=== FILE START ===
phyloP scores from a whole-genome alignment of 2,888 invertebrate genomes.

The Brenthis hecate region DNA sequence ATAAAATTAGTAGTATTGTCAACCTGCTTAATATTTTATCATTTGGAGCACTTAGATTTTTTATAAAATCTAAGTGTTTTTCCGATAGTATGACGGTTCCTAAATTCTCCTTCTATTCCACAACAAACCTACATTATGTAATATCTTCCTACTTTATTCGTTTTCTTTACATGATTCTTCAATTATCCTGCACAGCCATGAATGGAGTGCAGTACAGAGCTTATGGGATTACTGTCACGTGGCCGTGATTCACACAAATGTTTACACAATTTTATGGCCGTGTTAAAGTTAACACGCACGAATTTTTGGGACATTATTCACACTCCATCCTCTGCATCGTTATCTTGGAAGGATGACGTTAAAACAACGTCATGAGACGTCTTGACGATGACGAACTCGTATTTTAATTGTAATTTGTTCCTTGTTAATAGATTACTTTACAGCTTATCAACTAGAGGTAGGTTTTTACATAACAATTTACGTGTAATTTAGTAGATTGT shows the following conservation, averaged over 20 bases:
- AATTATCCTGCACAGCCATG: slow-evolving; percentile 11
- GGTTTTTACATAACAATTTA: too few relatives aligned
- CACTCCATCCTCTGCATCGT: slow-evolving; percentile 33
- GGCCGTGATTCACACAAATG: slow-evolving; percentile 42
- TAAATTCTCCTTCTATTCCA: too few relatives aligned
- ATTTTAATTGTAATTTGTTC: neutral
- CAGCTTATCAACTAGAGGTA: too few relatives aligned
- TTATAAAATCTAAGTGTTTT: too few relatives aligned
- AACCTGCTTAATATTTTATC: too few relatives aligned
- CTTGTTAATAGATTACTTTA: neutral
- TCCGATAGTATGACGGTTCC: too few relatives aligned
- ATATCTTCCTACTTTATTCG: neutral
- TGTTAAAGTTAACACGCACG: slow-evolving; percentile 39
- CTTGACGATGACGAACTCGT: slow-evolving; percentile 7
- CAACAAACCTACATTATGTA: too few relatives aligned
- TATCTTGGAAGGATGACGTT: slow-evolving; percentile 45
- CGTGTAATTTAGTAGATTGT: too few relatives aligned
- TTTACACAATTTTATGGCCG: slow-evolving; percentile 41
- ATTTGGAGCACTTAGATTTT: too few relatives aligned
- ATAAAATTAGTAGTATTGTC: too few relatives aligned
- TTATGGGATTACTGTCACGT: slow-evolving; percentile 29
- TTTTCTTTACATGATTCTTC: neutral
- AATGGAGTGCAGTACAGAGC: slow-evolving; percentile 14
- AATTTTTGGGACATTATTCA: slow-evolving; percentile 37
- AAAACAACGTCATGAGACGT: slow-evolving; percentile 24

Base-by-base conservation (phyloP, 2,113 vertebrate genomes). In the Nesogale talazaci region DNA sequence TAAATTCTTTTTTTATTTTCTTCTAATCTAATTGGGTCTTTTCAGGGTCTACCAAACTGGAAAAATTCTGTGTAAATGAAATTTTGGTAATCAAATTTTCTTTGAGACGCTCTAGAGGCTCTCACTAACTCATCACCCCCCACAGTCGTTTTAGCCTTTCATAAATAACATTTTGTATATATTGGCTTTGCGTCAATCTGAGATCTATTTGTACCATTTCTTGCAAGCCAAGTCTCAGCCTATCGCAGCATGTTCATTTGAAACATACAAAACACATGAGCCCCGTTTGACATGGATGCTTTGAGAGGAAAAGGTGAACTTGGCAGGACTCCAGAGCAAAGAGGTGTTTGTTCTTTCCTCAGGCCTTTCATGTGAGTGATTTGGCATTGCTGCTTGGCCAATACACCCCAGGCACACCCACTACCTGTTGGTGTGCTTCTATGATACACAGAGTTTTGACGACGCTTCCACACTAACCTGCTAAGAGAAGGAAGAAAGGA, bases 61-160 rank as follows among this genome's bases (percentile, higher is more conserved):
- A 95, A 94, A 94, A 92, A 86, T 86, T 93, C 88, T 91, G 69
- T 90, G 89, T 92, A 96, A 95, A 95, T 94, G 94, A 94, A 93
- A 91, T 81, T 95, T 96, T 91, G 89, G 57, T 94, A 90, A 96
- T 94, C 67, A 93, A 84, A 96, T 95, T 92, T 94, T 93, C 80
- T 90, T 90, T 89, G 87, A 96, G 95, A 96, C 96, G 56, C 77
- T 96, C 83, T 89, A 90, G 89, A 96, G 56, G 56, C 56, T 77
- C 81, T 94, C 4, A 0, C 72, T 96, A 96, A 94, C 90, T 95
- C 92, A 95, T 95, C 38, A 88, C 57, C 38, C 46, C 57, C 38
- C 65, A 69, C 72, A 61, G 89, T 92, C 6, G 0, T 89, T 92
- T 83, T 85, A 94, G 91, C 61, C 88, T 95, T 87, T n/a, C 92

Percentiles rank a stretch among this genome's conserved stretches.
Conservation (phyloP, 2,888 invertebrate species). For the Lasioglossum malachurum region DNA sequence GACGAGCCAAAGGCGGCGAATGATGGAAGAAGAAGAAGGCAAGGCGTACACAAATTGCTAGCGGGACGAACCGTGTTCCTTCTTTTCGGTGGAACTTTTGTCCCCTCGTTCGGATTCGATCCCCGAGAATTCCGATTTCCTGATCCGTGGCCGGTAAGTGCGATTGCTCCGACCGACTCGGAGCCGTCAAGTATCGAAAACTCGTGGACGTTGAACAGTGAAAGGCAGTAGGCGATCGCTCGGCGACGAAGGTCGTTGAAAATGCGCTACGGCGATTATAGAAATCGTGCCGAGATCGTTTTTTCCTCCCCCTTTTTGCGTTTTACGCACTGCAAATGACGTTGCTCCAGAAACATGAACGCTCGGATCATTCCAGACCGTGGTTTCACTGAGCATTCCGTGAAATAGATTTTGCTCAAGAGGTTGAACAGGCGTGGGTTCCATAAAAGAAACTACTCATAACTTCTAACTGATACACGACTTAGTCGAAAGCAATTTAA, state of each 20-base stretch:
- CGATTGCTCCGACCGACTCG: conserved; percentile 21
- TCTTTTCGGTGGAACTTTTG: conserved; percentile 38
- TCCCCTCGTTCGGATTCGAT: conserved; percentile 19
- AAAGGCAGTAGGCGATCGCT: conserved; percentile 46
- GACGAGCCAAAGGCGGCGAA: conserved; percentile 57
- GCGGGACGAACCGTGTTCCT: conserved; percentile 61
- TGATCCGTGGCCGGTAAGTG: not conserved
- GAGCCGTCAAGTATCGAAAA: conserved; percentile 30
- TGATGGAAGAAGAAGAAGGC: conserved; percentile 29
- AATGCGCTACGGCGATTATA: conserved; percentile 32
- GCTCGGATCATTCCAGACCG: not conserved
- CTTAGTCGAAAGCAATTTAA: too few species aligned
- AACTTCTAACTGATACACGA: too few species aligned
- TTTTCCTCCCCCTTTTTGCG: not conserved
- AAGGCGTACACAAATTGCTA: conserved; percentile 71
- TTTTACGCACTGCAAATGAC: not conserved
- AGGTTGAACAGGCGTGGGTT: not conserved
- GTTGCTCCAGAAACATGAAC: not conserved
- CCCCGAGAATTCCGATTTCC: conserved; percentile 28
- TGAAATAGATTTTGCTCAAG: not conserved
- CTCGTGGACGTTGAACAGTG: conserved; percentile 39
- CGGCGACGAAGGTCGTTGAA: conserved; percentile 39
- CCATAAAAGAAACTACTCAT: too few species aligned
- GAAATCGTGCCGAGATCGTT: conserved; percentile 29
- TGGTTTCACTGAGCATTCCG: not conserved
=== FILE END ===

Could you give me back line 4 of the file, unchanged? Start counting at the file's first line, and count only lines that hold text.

- GGTTTTTACATAACAATTTA: too few relatives aligned